Ionen wrote:
^ unfortunately doesn't work (or at least not on my end), nm complains that it's not a normal file. It works if doing nm /dev/stdin < test.ko, but not with a pipe for some reason.
I tested with redirecting from a file, but didn't test with a pipe. Pipe does not work for me, either. Most likely, nm wants to seek within the stream, and that is not legal on pipes.

Although not exactly a redirection as intended, this could be done by writing the decompressed file to a deleted temporary file, then having nm reopen the temporary. It would be a regular file, but it would automatically vanish when the last descriptor to it was closed.
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CaptainBlood
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PostPosted: Sun Mar 01, 2020 5:36 am    Post subject: Reply with quote

Hu wrote:
[Although not exactly a redirection as intended, this could be done by writing the decompressed file to a deleted temporary file, then having nm reopen the temporary. It would be a regular file, but it would automatically vanish when the last descriptor to it was closed.
Pipe aren't strictly required as such.
I cannot figure out how to create a file that would be automatically deleted as suggested.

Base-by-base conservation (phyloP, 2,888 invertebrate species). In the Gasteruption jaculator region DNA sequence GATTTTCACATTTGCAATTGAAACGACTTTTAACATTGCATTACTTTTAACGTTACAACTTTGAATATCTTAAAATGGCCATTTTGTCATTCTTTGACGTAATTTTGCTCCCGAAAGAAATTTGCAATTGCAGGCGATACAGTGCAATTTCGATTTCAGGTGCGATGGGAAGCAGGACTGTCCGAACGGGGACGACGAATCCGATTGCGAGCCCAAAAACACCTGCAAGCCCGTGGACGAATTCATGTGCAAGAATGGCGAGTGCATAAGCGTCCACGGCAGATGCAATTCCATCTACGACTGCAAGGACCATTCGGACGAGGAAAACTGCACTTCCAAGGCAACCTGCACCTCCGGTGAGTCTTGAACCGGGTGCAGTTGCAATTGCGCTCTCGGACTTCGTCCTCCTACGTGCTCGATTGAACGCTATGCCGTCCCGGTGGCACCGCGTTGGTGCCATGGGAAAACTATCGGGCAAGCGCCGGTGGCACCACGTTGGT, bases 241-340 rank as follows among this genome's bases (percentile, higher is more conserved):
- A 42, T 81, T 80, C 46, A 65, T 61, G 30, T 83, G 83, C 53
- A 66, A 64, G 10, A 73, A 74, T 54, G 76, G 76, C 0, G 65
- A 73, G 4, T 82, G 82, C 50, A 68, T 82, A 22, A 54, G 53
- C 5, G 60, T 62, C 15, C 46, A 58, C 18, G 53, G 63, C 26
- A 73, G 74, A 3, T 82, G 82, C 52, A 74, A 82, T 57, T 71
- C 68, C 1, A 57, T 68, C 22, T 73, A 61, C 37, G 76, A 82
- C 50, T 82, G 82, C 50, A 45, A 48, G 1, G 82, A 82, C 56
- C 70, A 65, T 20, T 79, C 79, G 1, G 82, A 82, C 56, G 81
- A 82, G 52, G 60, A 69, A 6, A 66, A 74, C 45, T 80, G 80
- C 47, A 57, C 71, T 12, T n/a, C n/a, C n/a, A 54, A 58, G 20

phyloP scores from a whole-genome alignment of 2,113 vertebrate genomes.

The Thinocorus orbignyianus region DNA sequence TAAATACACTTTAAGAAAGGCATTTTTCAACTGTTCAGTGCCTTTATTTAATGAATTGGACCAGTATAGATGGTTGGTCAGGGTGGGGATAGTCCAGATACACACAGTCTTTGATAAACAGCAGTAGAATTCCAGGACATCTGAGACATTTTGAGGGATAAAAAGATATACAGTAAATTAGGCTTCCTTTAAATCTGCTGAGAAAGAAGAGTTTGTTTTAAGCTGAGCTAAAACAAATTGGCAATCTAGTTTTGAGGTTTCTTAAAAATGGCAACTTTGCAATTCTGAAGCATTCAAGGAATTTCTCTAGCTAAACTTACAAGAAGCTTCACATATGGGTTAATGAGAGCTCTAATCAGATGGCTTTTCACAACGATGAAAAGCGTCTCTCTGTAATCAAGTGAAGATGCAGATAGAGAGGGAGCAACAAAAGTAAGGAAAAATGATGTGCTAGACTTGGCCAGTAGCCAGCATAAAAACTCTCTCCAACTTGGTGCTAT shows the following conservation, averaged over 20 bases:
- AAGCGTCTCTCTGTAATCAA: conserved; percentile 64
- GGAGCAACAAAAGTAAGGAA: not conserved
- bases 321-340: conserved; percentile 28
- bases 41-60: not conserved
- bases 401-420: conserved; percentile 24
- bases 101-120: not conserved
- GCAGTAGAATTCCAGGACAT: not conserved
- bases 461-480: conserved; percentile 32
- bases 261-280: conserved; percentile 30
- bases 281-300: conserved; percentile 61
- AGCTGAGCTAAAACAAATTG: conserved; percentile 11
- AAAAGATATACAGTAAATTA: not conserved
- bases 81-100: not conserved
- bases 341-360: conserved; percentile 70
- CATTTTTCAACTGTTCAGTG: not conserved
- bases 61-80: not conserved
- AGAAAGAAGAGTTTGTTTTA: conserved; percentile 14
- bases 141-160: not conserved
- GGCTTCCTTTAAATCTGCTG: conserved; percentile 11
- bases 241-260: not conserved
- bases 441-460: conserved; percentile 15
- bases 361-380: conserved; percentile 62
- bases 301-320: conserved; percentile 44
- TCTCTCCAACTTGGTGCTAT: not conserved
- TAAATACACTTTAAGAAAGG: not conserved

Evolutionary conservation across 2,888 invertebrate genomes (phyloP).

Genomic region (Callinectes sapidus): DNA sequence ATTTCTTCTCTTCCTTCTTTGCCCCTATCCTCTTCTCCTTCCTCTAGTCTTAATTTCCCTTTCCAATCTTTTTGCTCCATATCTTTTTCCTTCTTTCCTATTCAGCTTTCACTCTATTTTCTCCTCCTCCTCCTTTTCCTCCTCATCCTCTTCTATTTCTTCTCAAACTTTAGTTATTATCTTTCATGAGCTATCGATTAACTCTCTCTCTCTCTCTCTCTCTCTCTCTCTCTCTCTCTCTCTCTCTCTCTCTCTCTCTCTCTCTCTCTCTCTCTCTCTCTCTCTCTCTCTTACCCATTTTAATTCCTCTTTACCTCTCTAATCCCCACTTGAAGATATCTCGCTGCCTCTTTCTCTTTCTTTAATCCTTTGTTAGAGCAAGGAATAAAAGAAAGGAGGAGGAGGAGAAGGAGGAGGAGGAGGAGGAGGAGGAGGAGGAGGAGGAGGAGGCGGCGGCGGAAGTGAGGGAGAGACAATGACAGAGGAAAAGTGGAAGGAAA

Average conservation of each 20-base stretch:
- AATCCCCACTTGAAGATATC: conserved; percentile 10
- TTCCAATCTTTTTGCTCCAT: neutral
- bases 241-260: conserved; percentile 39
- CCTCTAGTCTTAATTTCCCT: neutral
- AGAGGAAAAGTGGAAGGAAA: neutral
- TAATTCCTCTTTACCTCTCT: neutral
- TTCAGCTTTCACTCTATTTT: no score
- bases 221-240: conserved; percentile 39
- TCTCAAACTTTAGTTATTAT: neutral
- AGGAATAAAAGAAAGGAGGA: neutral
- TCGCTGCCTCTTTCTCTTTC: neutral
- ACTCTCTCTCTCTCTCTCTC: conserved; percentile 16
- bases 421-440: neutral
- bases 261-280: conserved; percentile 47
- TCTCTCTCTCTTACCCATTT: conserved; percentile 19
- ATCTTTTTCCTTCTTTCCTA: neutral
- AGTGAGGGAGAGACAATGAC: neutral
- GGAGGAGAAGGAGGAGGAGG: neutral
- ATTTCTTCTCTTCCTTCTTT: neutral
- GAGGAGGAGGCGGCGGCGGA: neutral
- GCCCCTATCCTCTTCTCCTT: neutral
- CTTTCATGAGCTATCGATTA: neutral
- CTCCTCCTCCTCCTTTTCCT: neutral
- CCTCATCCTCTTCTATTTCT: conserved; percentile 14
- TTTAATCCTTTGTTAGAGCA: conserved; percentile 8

Can you elaborate?
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szatox
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PostPosted: Sun Mar 01, 2020 9:16 am    Post subject: Reply with quote

The easiest way possible: create a file, have nm open it and then delete that file (even though nm hasn't finished processing it yet)
You could also open that file yourself, delete it and pass a file descriptor instead.
Or try invoking it with a pipe as "nm /dev/stdin" without creating a temporary file, which is pretty much the same as "nm /proc/self/fd/0", but you can never be sure the results when your program acts in a weird way.
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CaptainBlood
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PostPosted: Sun Mar 01, 2020 9:29 am    Post subject: Reply with quote

Anything shorter than:
Code:
unxz -c $1>a.out
nm
[[ -f a.out ]] && rm a.out
? (alternatively gunzip instead of unxz)
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guitou
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PostPosted: Sun Mar 01, 2020 3:26 pm    Post subject: Reply with quote

Hello.
Looks like there is a --stdout to unxz. Did you try this?

++
Gi)
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Hu
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PostPosted: Sun Mar 01, 2020 5:41 pm    Post subject: Reply with quote

guitou wrote:
Looks like there is a --stdout to unxz. Did you try this?
Yes. --stdout is the long form of -c, which was used in the opening post.

CaptainBlood: the typical approach would be to mktemp, open the resulting file, then delete it, then run the child processes accordingly. For example (lightly tested):
Code:
#!/bin/bash

set -e
tmpfile="$(mktemp --tmpdir ko-nm.XXXXXXXX)"
exec {fd}<> "$tmpfile"
rm "$tmpfile"
unxz -c "$1" >/proc/self/fd/$fd
nm /proc/self/fd/$fd
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CaptainBlood
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PostPosted: Sun Mar 01, 2020 7:38 pm    Post subject: Reply with quote

That's very interesting from a generic point of view.
I'll try that in a couple of hours.